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Nursing Research and Practice
Volume 2016 (2016), Article ID 1757094, 9 pages
Research Article

Physiological Evaluation of Childcare-Associated Muscle Load on the Neck and Shoulder Region in Japanese Women

1Department of Fundamental Nursing, Faculty of Medicine, Miyazaki University, 5200 Kihara, Kiyotake, Miyazaki 889-1692, Japan
2Graduate School of Nursing Science, Miyazaki University, 5200 Kihara, Kiyotake, Miyazaki 889-1692, Japan
3Department of Humanics Nursing, Miyazaki Prefectural Nursing University, Manabino, Miyazaki 880-0929, Japan
4Interdisciplinary Graduate School of Medicine and Veterinary Medicine, Miyazaki University, 5200 Kihara, Kiyotake, Miyazaki 889-1692, Japan

Received 1 December 2015; Accepted 28 February 2016

Academic Editor: Maria Helena Palucci Marziale

Copyright © 2016 Saori Yoshinaga et al. This is an open access article distributed under the Creative Commons Attribution License, which permits unrestricted use, distribution, and reproduction in any medium, provided the original work is properly cited.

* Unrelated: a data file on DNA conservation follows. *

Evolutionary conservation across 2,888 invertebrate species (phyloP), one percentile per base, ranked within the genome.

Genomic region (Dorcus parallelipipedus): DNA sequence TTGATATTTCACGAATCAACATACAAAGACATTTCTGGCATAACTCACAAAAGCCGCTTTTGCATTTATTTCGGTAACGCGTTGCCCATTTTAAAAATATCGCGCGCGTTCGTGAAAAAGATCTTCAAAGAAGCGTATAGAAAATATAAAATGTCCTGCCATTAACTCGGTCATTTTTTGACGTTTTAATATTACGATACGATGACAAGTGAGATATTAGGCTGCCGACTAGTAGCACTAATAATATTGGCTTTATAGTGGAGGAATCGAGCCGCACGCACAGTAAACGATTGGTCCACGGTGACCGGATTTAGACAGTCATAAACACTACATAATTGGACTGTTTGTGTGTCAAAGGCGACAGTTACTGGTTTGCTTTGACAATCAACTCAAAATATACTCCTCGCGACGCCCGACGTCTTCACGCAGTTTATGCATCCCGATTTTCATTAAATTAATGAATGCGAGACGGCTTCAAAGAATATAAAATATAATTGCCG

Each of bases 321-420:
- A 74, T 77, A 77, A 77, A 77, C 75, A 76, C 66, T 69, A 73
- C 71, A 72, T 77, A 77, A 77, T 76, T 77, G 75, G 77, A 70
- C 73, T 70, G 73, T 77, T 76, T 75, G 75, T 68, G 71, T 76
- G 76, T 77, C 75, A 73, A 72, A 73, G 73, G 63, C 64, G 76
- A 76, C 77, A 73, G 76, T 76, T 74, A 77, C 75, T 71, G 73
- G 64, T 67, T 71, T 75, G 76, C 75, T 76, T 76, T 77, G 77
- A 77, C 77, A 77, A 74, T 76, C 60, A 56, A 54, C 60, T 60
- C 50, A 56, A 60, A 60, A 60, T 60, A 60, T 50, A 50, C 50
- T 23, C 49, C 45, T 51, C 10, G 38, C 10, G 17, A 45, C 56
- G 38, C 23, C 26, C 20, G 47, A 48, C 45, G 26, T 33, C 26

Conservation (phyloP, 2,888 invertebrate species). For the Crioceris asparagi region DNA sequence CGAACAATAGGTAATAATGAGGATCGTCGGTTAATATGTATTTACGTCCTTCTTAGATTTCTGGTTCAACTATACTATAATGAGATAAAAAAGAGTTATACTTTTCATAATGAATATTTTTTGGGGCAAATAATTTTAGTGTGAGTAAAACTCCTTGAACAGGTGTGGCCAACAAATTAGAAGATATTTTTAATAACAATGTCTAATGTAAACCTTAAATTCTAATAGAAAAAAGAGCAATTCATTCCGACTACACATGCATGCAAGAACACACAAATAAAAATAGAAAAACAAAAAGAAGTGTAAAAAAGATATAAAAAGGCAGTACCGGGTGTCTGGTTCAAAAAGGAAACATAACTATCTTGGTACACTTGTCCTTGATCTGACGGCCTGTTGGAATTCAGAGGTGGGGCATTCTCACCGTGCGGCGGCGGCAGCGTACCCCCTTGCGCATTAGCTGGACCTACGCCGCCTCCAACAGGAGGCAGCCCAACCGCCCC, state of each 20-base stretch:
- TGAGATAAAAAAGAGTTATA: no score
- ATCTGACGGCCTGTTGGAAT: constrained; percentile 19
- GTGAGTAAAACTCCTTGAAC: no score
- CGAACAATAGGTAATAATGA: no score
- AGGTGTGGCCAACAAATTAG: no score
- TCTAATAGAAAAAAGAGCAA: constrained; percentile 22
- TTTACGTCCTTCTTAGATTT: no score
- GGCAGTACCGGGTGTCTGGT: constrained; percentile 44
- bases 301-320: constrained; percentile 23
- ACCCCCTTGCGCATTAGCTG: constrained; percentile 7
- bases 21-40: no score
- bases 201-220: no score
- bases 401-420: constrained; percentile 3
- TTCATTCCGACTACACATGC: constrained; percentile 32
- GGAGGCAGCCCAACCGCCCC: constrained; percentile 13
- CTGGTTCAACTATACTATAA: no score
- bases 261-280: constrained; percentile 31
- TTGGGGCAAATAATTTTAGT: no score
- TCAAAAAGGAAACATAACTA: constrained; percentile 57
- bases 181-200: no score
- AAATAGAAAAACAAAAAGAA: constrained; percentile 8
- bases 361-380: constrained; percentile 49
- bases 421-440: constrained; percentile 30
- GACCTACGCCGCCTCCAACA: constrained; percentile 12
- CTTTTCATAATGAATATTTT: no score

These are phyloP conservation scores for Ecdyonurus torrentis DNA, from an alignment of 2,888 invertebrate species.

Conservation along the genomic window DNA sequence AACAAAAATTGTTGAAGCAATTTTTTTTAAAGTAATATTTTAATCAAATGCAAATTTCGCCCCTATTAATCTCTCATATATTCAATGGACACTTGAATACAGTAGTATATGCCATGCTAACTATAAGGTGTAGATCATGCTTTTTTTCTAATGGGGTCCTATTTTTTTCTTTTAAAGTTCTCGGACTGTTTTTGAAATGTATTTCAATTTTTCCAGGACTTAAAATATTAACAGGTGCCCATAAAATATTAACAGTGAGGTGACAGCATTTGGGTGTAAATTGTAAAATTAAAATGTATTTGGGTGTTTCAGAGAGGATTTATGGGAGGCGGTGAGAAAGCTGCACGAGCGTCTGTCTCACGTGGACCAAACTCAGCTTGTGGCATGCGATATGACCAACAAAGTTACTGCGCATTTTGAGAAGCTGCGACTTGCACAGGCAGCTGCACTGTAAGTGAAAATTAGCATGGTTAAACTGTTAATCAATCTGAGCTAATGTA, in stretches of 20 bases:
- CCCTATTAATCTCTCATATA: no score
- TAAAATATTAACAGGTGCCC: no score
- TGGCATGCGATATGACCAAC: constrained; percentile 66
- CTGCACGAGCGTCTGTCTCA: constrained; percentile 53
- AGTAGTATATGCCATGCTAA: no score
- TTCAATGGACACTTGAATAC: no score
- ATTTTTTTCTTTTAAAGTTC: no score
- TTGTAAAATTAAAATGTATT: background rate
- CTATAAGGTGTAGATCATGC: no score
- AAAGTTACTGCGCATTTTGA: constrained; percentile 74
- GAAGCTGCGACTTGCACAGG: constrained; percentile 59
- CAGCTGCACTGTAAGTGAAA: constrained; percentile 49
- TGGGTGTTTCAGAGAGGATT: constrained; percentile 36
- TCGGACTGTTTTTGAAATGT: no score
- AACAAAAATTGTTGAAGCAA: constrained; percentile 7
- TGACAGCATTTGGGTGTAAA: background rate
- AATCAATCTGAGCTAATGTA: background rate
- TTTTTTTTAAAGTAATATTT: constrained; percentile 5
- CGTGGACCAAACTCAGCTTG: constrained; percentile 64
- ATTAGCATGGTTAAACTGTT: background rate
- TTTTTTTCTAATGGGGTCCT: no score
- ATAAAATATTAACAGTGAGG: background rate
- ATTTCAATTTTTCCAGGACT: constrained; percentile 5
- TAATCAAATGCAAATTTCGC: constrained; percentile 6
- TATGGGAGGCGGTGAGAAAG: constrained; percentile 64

The awkward movements and postures associated with childcare activities can lead to musculoskeletal symptoms in the neck and shoulders. “Dakko” is a method for carrying a child in Japan, and recently it has been reported to cause shoulder stiffness. To our knowledge, the relationship between childcare activities and the physical load on the neck and shoulders is poorly understood. The present study aims to clarify the muscle load on the neck and shoulder region through dakko simulations. First, the association between dakko movements and trapezius muscle activity is clarified by image and electromyogram analyses. Based on this clarification, the distributions and intensity of the muscle load from repetitive dakko movements are clarified using myogenic potential topography. During dakko movements, trapezius muscle activity was observed when lifting up and setting down the child, but not when holding the child. For the repetitive movements, myogenic electrical potentials were observed in the trapezius region after movement load, and individual characteristics of participants were revealed in both the load distributions and the recovery process. Repetitive dakko movements likely induced sustained muscle tonus in the trapezius, which may be a factor related to shoulder stiffness.